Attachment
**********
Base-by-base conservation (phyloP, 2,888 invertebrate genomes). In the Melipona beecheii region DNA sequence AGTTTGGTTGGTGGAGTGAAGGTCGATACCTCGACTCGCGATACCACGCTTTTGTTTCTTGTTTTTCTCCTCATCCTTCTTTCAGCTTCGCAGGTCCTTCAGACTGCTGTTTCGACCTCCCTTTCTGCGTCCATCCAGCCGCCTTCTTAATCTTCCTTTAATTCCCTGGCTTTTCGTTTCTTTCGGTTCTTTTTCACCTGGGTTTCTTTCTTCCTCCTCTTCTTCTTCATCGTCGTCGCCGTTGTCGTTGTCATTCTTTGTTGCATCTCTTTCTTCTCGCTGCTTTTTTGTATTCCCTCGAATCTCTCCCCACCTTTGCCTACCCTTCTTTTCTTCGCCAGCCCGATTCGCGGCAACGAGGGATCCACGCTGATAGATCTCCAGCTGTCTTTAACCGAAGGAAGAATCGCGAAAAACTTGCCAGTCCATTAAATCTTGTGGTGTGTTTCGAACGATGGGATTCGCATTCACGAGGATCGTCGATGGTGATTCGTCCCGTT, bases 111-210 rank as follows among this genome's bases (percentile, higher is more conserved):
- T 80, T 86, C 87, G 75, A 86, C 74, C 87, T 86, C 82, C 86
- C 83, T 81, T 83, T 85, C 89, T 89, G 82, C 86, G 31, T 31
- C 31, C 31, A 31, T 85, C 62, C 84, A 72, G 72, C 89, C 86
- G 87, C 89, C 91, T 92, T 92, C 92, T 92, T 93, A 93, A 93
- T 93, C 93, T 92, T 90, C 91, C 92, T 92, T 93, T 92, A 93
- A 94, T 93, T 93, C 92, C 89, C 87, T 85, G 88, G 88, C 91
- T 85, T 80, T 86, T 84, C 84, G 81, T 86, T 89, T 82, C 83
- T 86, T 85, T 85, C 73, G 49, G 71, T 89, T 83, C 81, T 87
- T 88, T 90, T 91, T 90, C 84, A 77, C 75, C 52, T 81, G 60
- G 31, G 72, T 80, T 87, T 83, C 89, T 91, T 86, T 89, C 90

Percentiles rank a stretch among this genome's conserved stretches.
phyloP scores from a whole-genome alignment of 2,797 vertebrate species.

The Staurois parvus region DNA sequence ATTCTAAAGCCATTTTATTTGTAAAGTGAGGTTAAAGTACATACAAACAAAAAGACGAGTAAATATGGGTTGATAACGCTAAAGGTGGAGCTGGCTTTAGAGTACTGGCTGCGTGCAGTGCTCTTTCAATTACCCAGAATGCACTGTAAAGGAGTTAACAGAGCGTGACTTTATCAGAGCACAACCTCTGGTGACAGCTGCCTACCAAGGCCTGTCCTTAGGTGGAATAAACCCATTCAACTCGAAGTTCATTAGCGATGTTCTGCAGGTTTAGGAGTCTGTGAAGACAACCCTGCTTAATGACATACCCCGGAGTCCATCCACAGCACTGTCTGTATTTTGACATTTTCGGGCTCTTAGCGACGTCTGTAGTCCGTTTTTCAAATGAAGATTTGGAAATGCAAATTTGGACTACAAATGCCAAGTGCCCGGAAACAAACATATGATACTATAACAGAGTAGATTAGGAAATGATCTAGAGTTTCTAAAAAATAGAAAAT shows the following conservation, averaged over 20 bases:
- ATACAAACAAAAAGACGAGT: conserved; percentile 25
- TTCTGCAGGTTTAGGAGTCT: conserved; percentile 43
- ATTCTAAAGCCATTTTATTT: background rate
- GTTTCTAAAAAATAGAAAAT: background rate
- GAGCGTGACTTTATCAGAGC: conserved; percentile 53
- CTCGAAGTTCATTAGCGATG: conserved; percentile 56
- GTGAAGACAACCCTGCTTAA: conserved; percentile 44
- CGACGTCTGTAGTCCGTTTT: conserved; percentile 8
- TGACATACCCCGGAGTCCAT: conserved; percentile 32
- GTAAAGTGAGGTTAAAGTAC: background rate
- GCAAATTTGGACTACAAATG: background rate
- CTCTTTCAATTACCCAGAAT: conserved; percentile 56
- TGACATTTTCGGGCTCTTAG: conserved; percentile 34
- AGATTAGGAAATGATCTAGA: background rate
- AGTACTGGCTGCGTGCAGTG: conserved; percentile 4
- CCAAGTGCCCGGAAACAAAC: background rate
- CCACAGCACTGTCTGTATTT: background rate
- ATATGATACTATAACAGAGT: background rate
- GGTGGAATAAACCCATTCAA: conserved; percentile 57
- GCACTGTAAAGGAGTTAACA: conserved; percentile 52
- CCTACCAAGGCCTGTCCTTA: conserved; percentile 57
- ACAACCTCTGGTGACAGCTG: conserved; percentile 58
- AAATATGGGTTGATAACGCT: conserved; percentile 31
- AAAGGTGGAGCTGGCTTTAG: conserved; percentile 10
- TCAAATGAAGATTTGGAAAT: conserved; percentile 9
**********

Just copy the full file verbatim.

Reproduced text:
Base-by-base conservation (phyloP, 2,888 invertebrate genomes). In the Melipona beecheii region DNA sequence AGTTTGGTTGGTGGAGTGAAGGTCGATACCTCGACTCGCGATACCACGCTTTTGTTTCTTGTTTTTCTCCTCATCCTTCTTTCAGCTTCGCAGGTCCTTCAGACTGCTGTTTCGACCTCCCTTTCTGCGTCCATCCAGCCGCCTTCTTAATCTTCCTTTAATTCCCTGGCTTTTCGTTTCTTTCGGTTCTTTTTCACCTGGGTTTCTTTCTTCCTCCTCTTCTTCTTCATCGTCGTCGCCGTTGTCGTTGTCATTCTTTGTTGCATCTCTTTCTTCTCGCTGCTTTTTTGTATTCCCTCGAATCTCTCCCCACCTTTGCCTACCCTTCTTTTCTTCGCCAGCCCGATTCGCGGCAACGAGGGATCCACGCTGATAGATCTCCAGCTGTCTTTAACCGAAGGAAGAATCGCGAAAAACTTGCCAGTCCATTAAATCTTGTGGTGTGTTTCGAACGATGGGATTCGCATTCACGAGGATCGTCGATGGTGATTCGTCCCGTT, bases 111-210 rank as follows among this genome's bases (percentile, higher is more conserved):
- T 80, T 86, C 87, G 75, A 86, C 74, C 87, T 86, C 82, C 86
- C 83, T 81, T 83, T 85, C 89, T 89, G 82, C 86, G 31, T 31
- C 31, C 31, A 31, T 85, C 62, C 84, A 72, G 72, C 89, C 86
- G 87, C 89, C 91, T 92, T 92, C 92, T 92, T 93, A 93, A 93
- T 93, C 93, T 92, T 90, C 91, C 92, T 92, T 93, T 92, A 93
- A 94, T 93, T 93, C 92, C 89, C 87, T 85, G 88, G 88, C 91
- T 85, T 80, T 86, T 84, C 84, G 81, T 86, T 89, T 82, C 83
- T 86, T 85, T 85, C 73, G 49, G 71, T 89, T 83, C 81, T 87
- T 88, T 90, T 91, T 90, C 84, A 77, C 75, C 52, T 81, G 60
- G 31, G 72, T 80, T 87, T 83, C 89, T 91, T 86, T 89, C 90

Percentiles rank a stretch among this genome's conserved stretches.
phyloP scores from a whole-genome alignment of 2,797 vertebrate species.

The Staurois parvus region DNA sequence ATTCTAAAGCCATTTTATTTGTAAAGTGAGGTTAAAGTACATACAAACAAAAAGACGAGTAAATATGGGTTGATAACGCTAAAGGTGGAGCTGGCTTTAGAGTACTGGCTGCGTGCAGTGCTCTTTCAATTACCCAGAATGCACTGTAAAGGAGTTAACAGAGCGTGACTTTATCAGAGCACAACCTCTGGTGACAGCTGCCTACCAAGGCCTGTCCTTAGGTGGAATAAACCCATTCAACTCGAAGTTCATTAGCGATGTTCTGCAGGTTTAGGAGTCTGTGAAGACAACCCTGCTTAATGACATACCCCGGAGTCCATCCACAGCACTGTCTGTATTTTGACATTTTCGGGCTCTTAGCGACGTCTGTAGTCCGTTTTTCAAATGAAGATTTGGAAATGCAAATTTGGACTACAAATGCCAAGTGCCCGGAAACAAACATATGATACTATAACAGAGTAGATTAGGAAATGATCTAGAGTTTCTAAAAAATAGAAAAT shows the following conservation, averaged over 20 bases:
- ATACAAACAAAAAGACGAGT: conserved; percentile 25
- TTCTGCAGGTTTAGGAGTCT: conserved; percentile 43
- ATTCTAAAGCCATTTTATTT: background rate
- GTTTCTAAAAAATAGAAAAT: background rate
- GAGCGTGACTTTATCAGAGC: conserved; percentile 53
- CTCGAAGTTCATTAGCGATG: conserved; percentile 56
- GTGAAGACAACCCTGCTTAA: conserved; percentile 44
- CGACGTCTGTAGTCCGTTTT: conserved; percentile 8
- TGACATACCCCGGAGTCCAT: conserved; percentile 32
- GTAAAGTGAGGTTAAAGTAC: background rate
- GCAAATTTGGACTACAAATG: background rate
- CTCTTTCAATTACCCAGAAT: conserved; percentile 56
- TGACATTTTCGGGCTCTTAG: conserved; percentile 34
- AGATTAGGAAATGATCTAGA: background rate
- AGTACTGGCTGCGTGCAGTG: conserved; percentile 4
- CCAAGTGCCCGGAAACAAAC: background rate
- CCACAGCACTGTCTGTATTT: background rate
- ATATGATACTATAACAGAGT: background rate
- GGTGGAATAAACCCATTCAA: conserved; percentile 57
- GCACTGTAAAGGAGTTAACA: conserved; percentile 52
- CCTACCAAGGCCTGTCCTTA: conserved; percentile 57
- ACAACCTCTGGTGACAGCTG: conserved; percentile 58
- AAATATGGGTTGATAACGCT: conserved; percentile 31
- AAAGGTGGAGCTGGCTTTAG: conserved; percentile 10
- TCAAATGAAGATTTGGAAAT: conserved; percentile 9